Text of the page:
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What do you say when a Cabinet minister -- an articulate and vocal one at that -- refuses to appear on a television panel to discuss a serious public policy issue with you? Ram Naik, the Union minister of petroleum and natural gas and I were invited by a private television network to discuss the A R Mashelkar committee report on auto fuel policy. Naik threw a fit. The compromise was that he would go first, to defend the report and then I would go on air to discuss its implications on public health and pollution control policies. Interestingly, and significantly, he did wait in the studio to hear my comments.
The Mashelkar committee was set up by Naik days before the last deadline of the Supreme Court to phase out diesel buses in Delhi was due. It is not surprising that the "interim" report of the committee has been released just a month before the next deadline is due to expire. And equally unsurprising, therefore, is that the government has shown extraordinary diligence and speed in getting this "interim" report passed by the Union cabinet and now plans to take its recommendations to the court.
But without getting into discussion on the (mal) intentions of the government, let us discuss its key recommendations and why they completely miss the point that the issue is not auto-fuel per se , but the strategy needed to get us clean air.
Firstly, the report says that we should not dictate technologies but only mandate fuel and emission norms. Why would anyone disagree with such words of wisdom? But such sagacity would need two qualifications. One, fuel quality and auto emission targets would help us meet air quality targets. And two, if the air quality standards were not met and we have unhealthy air, someone would be held accountable and taken to task. In the us, for instance, the Clean Air Act, lays down penalties which the federal government can impose on state governments when they fail to comply with air quality norms. We have nothing of the kind. Instead we have critically polluted cities and governments who can get away with slow murder.
Therefore, we can agree that norms should dictate policy, if the norms set by the government have any meaning on air quality. On the other hand, Mashelkar's committee's road map for fuel quality would take us straight to hell. The issue was to safeguard public health. The strategy adopted by Mashelkar is to make incremental gains -- move from Euro ii equivalent norms, which we have today in a few metros like Delhi, to Euro iii by 2005. The rest of the country, irrespective of how polluted the city is, would move from Euro i to Euro iii by 2010.
This will be deadly. The problem is that we introduced emission norms for vehicles very late. It is only in 2000 that the country got emission norms equivalent to Euro i, which were introduced in Europe in 1992. Delhi was fortunate to get Euro ii , simply because the Supreme Court demanded that the norms should be advanced by five years, and the automobile and fuel companies had to deliver. But even this means that on Delhi's roads today, less than 18 per cent of the vehicles meet Euro i or Euro ii norms. And as we can do little to get rid of the huge numbers of old vehicles on the road, the only option is to phase in much better vehicles and fuel as fast as possible. It is for this reason that the slow and steady route is not an option for us, that is, if we are serious about clean air.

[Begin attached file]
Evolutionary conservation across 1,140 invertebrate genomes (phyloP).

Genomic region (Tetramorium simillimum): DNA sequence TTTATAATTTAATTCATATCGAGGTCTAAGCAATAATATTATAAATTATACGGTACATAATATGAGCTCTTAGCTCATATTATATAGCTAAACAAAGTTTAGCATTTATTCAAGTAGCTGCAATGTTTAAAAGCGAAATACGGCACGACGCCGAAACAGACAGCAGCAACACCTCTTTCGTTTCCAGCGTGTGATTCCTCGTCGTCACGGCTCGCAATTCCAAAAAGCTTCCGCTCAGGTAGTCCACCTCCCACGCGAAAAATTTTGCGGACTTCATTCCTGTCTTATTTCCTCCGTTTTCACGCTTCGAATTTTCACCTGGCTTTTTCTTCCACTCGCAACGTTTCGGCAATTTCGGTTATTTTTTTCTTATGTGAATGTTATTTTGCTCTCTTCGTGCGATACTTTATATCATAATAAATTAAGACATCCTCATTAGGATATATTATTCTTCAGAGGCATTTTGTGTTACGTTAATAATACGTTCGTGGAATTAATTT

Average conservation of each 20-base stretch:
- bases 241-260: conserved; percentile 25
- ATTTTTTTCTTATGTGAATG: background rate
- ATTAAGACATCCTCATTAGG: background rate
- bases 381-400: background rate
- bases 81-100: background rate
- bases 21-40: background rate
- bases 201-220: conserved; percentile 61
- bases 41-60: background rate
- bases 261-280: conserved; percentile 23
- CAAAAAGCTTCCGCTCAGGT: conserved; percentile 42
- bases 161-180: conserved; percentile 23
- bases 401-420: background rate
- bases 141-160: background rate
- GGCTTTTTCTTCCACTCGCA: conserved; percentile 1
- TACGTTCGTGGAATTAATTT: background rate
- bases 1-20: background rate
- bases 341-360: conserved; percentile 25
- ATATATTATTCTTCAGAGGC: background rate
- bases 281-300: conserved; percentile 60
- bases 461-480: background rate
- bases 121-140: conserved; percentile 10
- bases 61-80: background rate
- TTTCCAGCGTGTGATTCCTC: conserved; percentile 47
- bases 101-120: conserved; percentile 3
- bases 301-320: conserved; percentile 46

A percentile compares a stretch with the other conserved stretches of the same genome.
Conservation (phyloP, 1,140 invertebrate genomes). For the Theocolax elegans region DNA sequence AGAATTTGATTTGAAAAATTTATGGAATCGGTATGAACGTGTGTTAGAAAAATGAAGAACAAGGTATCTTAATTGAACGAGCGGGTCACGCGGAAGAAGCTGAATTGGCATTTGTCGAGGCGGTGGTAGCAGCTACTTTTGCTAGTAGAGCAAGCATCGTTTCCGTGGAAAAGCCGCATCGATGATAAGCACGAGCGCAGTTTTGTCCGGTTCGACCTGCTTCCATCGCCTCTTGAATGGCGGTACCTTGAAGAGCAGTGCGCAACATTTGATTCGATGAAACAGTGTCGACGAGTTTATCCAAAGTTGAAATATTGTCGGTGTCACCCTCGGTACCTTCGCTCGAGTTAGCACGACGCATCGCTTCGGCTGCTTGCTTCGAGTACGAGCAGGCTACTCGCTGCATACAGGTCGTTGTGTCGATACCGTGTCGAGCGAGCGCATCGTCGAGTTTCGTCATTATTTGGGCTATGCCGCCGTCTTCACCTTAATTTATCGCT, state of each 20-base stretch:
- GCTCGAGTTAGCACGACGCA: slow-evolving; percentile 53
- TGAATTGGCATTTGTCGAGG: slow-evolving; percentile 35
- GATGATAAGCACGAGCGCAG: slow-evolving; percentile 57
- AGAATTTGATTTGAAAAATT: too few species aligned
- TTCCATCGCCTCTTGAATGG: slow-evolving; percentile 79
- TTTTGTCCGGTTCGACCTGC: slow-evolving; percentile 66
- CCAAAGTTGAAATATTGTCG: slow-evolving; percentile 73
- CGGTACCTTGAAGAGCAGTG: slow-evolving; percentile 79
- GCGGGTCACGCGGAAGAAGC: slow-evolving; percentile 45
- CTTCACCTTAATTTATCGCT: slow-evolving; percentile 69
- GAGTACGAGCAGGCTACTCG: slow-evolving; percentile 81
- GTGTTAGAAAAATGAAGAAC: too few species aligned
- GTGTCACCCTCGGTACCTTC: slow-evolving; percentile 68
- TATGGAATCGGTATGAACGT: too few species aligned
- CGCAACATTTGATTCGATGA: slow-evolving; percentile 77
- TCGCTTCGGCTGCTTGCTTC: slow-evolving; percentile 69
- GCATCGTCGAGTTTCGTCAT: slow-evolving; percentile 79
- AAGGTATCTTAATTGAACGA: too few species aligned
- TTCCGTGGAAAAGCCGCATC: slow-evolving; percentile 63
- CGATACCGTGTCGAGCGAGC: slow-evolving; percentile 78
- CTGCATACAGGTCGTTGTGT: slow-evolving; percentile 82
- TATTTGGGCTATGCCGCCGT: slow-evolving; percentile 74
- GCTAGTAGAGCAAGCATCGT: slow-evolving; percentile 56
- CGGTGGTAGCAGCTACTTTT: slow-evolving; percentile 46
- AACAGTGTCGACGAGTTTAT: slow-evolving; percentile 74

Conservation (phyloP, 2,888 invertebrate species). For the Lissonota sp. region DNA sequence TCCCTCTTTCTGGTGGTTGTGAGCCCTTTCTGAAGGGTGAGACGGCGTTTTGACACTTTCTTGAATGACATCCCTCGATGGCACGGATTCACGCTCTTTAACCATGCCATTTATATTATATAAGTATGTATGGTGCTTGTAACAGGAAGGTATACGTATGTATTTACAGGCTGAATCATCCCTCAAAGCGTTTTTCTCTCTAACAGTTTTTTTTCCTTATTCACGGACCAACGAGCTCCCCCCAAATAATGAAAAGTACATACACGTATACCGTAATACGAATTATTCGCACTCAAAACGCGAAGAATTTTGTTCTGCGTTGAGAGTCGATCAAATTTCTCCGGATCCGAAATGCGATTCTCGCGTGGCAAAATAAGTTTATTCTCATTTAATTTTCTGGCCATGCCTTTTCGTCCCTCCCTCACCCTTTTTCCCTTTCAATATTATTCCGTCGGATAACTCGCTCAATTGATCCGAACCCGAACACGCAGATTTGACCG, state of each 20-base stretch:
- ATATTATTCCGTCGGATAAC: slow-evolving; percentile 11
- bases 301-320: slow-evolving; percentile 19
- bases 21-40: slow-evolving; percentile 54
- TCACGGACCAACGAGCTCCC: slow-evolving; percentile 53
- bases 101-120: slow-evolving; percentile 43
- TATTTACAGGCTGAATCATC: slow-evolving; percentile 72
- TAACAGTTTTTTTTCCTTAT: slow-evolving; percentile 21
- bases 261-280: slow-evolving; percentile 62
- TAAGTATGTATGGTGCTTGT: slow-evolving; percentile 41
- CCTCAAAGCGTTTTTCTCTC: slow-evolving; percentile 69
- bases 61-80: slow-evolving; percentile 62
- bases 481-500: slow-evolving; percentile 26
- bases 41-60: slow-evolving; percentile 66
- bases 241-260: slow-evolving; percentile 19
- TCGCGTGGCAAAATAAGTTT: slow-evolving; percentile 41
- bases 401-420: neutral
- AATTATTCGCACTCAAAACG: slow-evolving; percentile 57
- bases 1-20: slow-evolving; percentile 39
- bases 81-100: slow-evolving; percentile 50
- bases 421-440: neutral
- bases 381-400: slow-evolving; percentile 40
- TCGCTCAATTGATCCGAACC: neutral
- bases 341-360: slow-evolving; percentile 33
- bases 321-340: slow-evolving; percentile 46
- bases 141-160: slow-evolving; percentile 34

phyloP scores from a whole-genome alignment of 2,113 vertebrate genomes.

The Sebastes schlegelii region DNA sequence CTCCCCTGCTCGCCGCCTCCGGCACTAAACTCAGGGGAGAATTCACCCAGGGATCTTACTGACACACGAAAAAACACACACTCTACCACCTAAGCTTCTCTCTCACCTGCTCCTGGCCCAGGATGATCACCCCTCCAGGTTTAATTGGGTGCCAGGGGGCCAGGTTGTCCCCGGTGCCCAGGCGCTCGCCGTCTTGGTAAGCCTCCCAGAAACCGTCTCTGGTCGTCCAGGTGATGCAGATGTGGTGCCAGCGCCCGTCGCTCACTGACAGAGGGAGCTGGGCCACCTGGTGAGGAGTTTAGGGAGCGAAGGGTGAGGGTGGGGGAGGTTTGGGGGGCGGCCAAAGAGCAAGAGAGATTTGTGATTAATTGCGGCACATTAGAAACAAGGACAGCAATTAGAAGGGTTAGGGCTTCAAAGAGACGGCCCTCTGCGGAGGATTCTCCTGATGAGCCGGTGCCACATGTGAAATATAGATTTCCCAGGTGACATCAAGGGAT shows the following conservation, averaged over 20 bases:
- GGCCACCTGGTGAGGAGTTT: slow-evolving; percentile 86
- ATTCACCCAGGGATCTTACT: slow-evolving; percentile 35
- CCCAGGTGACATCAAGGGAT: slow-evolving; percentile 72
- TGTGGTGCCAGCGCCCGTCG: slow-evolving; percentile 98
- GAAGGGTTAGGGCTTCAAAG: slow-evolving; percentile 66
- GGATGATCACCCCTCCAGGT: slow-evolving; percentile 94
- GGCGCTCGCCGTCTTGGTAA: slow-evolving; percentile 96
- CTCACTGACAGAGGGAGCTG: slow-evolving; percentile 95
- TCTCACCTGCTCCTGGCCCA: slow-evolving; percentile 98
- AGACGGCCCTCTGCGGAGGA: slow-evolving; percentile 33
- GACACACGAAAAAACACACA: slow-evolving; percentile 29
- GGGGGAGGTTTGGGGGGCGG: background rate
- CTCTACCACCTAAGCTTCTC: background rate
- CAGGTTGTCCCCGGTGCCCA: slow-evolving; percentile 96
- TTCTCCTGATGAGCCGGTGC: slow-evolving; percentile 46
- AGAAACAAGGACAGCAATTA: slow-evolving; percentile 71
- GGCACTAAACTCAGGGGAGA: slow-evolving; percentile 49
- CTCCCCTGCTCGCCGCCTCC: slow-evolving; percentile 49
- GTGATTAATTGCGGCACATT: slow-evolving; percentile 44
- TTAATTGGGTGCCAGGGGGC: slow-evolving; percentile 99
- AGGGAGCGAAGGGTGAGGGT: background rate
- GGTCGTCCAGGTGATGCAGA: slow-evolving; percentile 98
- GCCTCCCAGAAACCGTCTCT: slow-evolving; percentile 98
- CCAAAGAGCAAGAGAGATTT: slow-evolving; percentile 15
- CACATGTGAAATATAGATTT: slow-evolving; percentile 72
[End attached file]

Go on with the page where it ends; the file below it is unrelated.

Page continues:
It is also well understood that the quantum jump in clean technology will come with the introduction of Euro iv norms, due in 2004 in Europe, as these are substantially more stringent. But leapfrogging needs guts, which the committee seems to have singularly lacked.
Secondly, the high-road that the committee has taken is to stipulate that we should agree on a multi-fuel option, and not single fuel (read compressed natural gas, cng). This was the bugbear of Naik, when he set up the committee as the government is desperate to wriggle out of the court order, which asks for public transport to be converted to cng.
But again, let me agree to disagree. Why would anyone disagree with a multi-fuel option as long as the fuel is clean fuel? But how can you device a strategy for pollution control based on dirty existing fuel that we have in our cities. For instance, if the Delhi and Union government renege on cng their gift to us would be to run buses on existing diesel fuel with Euro ii compliant vehicles -- incrementally better than what we have today. cng, on the other hand, gives us Euro iv equivalent emissions as far as deadly particulates are concerned.
What does baffle me is why the minister is so worried about engaging in a public debate on these issues? Many months ago, he had said that environmentalists who ask for clean fuel are "reactionary". We had then responded by calling him a dinosaur. But sadly his mindset has not become extinct. We can only hope one day it will.
-- Sunita Narain